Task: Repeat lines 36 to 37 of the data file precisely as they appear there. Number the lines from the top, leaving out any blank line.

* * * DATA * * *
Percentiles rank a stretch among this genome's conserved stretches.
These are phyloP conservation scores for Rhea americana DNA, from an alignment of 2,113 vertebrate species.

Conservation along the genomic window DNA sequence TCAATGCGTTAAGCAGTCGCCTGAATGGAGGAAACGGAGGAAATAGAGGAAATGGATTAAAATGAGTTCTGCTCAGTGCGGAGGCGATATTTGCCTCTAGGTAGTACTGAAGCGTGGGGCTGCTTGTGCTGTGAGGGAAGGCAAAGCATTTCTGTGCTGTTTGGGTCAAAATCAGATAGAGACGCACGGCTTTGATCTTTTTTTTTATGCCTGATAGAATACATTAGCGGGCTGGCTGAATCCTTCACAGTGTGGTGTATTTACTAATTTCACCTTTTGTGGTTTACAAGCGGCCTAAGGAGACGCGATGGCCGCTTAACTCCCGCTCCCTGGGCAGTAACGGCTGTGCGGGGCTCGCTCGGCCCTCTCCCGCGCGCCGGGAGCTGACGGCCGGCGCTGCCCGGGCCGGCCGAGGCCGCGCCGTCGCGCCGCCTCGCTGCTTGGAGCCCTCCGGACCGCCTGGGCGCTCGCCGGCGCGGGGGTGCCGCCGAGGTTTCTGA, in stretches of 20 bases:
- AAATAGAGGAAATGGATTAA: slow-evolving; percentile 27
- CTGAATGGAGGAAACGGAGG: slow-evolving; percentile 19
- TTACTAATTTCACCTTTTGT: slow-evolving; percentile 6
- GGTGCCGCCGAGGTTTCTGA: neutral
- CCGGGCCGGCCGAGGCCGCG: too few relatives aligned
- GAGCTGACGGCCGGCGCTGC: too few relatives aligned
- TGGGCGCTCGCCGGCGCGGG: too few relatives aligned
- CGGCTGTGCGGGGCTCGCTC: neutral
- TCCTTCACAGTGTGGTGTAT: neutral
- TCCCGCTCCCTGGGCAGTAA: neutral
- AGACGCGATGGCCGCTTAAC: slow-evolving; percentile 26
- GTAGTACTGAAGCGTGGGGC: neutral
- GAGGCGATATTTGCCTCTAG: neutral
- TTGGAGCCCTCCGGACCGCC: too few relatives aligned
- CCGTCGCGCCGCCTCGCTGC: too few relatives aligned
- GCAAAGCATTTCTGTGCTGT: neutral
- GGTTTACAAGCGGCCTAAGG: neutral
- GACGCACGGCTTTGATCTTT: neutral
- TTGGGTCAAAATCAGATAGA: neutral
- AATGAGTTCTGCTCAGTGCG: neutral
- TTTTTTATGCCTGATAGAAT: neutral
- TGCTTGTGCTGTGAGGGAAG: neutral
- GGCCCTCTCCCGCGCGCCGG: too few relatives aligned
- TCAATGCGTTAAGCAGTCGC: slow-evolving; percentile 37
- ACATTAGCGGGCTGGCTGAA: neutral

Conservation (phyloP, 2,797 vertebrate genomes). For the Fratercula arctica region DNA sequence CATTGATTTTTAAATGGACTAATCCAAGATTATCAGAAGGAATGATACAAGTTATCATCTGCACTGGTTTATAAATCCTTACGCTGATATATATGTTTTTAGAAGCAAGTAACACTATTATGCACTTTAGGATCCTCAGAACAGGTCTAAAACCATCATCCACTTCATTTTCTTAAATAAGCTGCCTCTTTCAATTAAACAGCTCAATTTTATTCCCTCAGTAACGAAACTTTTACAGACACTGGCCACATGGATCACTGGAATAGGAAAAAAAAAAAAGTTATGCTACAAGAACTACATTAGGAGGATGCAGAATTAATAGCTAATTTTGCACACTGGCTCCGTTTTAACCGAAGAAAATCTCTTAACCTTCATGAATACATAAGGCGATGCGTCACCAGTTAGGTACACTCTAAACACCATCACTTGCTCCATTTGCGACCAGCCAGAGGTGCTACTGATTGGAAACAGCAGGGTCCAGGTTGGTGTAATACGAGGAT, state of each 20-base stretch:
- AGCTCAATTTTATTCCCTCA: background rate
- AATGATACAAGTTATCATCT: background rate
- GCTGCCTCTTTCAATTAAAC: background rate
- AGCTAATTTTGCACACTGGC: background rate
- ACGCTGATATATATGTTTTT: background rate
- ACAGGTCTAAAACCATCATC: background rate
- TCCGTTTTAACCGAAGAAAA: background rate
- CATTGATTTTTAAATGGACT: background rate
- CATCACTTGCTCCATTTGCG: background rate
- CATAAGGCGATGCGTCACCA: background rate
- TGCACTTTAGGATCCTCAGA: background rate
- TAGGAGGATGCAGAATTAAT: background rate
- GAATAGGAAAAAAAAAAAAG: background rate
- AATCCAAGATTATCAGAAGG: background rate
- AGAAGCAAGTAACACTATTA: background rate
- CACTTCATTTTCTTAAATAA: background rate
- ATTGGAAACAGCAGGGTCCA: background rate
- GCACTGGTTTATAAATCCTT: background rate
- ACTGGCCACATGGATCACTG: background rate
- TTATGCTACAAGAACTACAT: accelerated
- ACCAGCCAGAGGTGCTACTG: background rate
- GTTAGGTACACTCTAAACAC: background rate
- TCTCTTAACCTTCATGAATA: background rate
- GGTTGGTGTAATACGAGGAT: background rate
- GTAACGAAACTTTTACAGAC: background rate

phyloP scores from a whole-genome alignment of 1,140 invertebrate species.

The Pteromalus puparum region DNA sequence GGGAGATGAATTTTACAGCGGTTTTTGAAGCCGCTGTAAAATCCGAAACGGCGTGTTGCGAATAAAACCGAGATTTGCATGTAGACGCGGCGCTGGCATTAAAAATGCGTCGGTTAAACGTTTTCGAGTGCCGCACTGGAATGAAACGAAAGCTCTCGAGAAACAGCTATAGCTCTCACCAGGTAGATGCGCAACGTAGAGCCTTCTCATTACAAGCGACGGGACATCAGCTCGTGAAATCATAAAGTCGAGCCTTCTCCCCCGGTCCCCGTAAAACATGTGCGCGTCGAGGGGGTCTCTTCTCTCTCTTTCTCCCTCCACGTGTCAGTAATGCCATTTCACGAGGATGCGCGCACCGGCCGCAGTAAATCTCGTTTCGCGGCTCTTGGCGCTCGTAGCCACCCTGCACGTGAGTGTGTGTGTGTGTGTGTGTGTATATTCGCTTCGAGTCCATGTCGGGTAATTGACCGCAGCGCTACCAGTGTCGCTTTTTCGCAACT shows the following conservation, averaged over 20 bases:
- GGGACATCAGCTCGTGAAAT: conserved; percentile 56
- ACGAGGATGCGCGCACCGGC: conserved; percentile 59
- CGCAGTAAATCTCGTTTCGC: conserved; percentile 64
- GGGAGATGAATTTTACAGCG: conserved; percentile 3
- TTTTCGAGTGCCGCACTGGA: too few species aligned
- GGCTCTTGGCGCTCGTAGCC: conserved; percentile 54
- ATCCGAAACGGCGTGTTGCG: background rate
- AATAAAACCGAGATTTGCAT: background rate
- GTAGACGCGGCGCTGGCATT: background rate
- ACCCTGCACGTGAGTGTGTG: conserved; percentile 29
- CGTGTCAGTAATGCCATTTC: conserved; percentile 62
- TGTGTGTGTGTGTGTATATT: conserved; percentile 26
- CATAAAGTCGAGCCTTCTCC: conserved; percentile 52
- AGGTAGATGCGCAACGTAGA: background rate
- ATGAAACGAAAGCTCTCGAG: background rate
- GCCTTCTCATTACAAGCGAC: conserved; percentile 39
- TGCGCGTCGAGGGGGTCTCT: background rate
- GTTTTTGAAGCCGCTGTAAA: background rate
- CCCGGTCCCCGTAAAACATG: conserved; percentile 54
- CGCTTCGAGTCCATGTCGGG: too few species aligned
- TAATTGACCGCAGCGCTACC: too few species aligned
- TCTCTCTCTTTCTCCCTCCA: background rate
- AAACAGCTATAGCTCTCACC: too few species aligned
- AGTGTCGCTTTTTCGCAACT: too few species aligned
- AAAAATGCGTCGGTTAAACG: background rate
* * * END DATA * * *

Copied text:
- TCCGTTTTAACCGAAGAAAA: background rate
- CATTGATTTTTAAATGGACT: background rate